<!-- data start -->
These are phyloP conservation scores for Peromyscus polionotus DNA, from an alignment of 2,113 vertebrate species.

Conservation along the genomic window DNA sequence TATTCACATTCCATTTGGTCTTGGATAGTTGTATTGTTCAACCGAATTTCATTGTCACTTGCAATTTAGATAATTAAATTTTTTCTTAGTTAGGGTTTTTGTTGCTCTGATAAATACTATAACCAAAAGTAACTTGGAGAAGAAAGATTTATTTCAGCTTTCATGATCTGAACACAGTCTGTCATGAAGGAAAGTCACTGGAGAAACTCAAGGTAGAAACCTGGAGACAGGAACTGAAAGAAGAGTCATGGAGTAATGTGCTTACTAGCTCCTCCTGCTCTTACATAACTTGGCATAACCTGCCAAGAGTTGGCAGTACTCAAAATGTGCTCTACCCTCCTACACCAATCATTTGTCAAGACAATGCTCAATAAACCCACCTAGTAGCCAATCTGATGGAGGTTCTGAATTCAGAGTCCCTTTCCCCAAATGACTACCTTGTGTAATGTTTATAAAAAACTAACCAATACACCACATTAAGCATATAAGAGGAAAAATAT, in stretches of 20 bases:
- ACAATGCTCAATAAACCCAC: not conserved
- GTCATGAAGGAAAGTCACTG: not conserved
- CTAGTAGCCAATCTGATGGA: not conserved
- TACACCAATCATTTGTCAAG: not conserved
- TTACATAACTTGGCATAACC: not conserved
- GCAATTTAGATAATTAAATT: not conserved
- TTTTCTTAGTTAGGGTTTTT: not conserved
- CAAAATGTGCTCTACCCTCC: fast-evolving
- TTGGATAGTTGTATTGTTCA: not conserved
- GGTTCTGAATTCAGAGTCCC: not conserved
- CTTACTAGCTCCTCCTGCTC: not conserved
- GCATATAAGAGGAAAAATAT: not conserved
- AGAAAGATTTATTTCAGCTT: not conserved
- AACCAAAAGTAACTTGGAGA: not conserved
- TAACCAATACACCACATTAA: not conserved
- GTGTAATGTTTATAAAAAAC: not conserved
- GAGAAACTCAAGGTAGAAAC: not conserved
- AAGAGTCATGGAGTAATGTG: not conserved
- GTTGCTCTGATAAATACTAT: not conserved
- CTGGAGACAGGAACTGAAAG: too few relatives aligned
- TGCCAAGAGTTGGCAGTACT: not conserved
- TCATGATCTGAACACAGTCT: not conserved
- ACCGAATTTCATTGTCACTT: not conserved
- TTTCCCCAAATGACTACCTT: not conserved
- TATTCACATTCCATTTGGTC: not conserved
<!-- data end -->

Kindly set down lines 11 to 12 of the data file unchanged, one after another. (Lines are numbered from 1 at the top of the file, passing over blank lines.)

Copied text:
- TTGGATAGTTGTATTGTTCA: not conserved
- GGTTCTGAATTCAGAGTCCC: not conserved